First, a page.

Taipei-based convenience store chain Hi-Life (萊爾富) is banking on Taiwan Pay (台灣Pay) mobile payments to compete with 7-Eleven and FamilyMart. Hi-Life became the first of the three major convenience stores to accept the domestic mobile payment.
Hi-Life expects that the proportion of customers who utilize non-cash payments will increase to 15-25% by the end of the year, Apple Daily reported. The company believes that those transactions will drive overall sales to grow by 10%.
While credit cards and mobile payment options have gained traction in other countries, Taiwan is still growing to accept it. Hi-Life said that since the introduction of Apple Pay, Samsung Pay, and Google Pay last year, the number of transactions via mobile payment apps has increased an average of 25% each month.
According to the Financial Supervisory Commission (FSC) alternative payments include credit cards as well as mobile payment apps such as Alipay, Apple Pay, Samsung Pay, and Google Pay. As of the end of April, the total amount non-cash payments in Taiwan reached NT$28.1 billion (US$919 million), up 601% from the first four months of 2017.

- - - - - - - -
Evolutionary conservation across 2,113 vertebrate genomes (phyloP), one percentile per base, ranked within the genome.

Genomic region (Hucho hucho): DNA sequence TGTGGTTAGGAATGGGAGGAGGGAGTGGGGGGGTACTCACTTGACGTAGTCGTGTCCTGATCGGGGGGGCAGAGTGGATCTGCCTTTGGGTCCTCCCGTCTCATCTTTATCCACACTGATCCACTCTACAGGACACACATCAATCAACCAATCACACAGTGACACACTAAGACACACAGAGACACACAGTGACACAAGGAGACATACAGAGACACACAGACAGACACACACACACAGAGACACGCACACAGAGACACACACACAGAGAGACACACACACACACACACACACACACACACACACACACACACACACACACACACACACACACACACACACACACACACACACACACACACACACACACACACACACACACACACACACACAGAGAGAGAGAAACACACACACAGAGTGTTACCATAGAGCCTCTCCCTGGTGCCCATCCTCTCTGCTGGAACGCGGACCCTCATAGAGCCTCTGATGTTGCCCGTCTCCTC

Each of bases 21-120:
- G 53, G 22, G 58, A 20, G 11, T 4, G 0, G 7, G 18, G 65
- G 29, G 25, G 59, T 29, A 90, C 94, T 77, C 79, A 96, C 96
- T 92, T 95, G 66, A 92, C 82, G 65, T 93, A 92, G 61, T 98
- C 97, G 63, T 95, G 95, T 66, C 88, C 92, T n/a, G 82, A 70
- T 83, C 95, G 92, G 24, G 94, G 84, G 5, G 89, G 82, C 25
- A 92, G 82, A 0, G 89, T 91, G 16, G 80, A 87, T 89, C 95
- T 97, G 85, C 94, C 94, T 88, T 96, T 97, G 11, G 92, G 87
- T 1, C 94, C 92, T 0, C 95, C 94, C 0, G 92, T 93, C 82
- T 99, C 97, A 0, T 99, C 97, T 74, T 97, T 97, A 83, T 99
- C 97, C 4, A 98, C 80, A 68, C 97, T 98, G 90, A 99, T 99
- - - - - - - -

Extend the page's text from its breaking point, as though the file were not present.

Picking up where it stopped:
As of the beginning of the year, payment apps from Apple, Samsung, and Google were only used by 13% of the population in Taiwan, while the smartphone penetration rate reached 93%. According to MasterCard, 80% of Taiwanese residents are willing to use mobile payment apps. The government targets mobile payments to reach 90% of smartphone users by 2025.
In March, the FSC gave the green light for seven domestic banks to offer digital wallets and mobile payment services to customers. The banks include Taipei Fubon Commercial Bank, Cathay United Bank, E. Sun Commercial Bank, Taishin International Bank, CTBC Bank, First Commercial Bank, and Union Bank of Taiwan.
The Market Intelligence & Consulting Institute said in February that the most popular mobile payment app was LINE Pay, followed by Apple Pay. The same survey found that the majority of mobile payment transactions are at convenience stores, followed by hypermarkets and supermarkets respectively.